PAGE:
“Selling off a future guaranteed revenue stream is perhaps the biggest mistake we could make,” McKay said.
The option of delaying a $99 million payment to the state’s pension system is irresponsible, she said.
“I think there’s a fourth option, and it’s revisiting tax policy,” McKay said.
Some lawmakers agree, including some Republicans.
Senate Vice President Jeff King, an Independence Republican, said a committee meeting will be scheduled for Thursday on SB 508, which would roll back the business tax exemption.
And Sen. Jim Denning, an Overland Park Republican, recently offered a different proposal to alter the tax exemption, which Brownback heralds as supporting small businesses and boosting jobs.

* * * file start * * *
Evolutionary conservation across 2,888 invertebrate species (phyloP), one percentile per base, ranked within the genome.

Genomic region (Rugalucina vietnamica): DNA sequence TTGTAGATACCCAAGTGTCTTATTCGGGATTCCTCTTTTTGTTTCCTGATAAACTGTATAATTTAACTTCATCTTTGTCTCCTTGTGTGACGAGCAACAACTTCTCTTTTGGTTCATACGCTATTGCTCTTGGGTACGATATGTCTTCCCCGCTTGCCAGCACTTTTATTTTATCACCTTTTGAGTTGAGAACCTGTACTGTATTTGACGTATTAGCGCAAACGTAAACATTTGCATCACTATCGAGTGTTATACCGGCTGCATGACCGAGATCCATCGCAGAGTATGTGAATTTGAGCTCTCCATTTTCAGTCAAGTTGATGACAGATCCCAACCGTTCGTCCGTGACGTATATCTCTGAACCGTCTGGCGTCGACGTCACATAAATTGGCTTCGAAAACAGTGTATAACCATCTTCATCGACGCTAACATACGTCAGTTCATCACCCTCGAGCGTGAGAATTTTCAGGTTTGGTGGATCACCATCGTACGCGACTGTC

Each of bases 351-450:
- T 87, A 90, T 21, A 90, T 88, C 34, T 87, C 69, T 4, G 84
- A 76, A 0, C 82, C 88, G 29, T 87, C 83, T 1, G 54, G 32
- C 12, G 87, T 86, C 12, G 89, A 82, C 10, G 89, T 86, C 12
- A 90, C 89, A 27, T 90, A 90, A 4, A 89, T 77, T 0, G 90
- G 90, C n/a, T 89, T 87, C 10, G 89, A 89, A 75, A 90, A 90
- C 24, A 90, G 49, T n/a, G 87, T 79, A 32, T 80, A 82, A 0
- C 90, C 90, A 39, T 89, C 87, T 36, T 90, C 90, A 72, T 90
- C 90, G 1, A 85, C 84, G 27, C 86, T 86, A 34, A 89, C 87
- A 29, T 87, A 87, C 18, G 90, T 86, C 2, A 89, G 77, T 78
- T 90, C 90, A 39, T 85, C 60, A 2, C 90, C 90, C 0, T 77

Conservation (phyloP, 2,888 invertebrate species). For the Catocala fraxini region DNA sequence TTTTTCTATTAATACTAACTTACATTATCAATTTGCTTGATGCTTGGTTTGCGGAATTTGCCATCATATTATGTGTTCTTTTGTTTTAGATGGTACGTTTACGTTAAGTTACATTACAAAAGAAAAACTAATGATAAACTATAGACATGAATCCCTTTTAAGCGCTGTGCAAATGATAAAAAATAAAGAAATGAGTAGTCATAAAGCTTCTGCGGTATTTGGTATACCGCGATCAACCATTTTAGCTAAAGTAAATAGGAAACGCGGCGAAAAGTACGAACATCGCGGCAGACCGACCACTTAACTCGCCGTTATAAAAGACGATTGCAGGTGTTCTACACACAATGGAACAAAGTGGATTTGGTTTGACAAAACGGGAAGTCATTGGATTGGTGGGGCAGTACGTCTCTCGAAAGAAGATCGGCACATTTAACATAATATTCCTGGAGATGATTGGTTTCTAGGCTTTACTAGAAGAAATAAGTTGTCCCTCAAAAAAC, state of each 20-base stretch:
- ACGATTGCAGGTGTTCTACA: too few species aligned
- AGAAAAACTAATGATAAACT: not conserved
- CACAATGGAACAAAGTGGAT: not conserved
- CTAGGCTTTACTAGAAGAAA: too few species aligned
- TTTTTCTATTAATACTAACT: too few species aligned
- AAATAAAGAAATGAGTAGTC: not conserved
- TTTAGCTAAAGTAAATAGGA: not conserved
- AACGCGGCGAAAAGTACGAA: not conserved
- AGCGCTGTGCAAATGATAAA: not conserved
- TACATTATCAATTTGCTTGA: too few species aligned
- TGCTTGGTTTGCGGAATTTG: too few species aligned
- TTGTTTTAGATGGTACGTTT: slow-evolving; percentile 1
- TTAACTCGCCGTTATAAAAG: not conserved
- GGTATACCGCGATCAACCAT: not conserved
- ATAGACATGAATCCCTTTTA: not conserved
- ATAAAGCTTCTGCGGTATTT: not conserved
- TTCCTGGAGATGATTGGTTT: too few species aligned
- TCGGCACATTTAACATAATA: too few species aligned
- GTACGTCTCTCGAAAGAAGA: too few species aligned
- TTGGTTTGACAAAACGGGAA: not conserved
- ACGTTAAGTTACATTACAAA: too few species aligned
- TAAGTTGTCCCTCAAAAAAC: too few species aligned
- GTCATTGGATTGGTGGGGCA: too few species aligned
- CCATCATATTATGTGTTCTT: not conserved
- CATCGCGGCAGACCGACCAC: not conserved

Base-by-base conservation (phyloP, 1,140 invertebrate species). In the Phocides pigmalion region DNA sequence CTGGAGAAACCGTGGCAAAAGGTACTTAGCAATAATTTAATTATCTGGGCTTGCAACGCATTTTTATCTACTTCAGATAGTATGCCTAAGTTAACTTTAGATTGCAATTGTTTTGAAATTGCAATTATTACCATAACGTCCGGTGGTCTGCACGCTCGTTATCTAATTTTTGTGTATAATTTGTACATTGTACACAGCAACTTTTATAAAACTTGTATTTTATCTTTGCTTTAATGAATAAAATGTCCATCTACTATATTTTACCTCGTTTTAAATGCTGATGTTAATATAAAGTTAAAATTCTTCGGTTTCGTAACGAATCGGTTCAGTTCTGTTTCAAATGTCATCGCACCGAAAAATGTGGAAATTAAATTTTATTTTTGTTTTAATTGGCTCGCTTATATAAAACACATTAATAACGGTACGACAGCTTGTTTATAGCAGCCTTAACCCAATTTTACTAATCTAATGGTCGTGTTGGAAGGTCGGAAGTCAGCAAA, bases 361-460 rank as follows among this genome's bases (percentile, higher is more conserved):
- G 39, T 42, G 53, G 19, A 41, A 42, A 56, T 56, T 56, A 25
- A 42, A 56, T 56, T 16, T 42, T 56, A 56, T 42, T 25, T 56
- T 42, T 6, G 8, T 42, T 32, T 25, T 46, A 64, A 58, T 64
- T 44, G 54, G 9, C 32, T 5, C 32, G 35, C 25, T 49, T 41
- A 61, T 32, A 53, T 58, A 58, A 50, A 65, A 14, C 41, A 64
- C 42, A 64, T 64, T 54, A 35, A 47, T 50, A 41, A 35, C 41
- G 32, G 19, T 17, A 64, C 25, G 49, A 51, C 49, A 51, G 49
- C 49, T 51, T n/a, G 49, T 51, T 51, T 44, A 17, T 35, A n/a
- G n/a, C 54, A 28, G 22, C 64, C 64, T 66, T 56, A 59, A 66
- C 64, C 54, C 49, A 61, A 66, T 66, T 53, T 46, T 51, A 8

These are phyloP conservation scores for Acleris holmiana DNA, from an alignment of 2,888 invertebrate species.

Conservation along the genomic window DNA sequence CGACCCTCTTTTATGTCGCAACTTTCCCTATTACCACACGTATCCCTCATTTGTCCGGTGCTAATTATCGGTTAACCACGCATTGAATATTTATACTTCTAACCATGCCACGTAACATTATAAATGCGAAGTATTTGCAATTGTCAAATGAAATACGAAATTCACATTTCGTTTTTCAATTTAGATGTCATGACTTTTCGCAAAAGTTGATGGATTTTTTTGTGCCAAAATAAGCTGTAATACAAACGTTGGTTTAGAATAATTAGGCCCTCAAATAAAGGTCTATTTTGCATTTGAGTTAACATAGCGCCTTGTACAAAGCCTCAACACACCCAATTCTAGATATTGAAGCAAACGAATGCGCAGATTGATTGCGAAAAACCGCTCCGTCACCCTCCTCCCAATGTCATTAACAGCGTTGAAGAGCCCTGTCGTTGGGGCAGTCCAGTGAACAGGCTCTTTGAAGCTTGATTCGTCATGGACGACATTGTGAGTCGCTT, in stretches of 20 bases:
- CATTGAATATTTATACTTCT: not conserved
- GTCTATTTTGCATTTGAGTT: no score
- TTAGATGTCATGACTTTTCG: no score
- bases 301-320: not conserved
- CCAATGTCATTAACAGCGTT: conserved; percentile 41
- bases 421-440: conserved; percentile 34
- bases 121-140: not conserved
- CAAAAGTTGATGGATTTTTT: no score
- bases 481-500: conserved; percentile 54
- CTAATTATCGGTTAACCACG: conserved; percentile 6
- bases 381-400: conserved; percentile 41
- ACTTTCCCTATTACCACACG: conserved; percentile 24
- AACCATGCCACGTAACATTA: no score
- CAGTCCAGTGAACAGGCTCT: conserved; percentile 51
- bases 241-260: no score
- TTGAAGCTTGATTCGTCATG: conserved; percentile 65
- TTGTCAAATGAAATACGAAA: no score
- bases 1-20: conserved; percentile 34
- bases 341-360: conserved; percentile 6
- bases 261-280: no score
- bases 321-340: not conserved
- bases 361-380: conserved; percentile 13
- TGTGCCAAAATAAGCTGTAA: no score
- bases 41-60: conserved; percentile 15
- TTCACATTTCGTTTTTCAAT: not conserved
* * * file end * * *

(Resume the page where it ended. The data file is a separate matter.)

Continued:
To receive the exemption, business owners would have to file a state tax form showing they have at least one employee and pay wages. Some 85 percent of businesses receiving the tax exemption have no employees, Denning said. The change would bring in $158 million a year, he said.
But with all House and Senate seats up for election this year, many legislators hope to avoid a tax debate and a repeat of 2015’s end-of-session turmoil. They want to complete the remainder of the session, called the veto session, as quickly as possible.
That seems to be the view of top leadership.
“Neither the House nor Senate appears to have a majority of members willing to address future tax policy during the veto session, which we intend to keep short and focused on present business,” Senate President Susan Wagle said in a statement. “While veto session is characterized by the art of the possible, our goal is balancing the budget and adjourning the session.”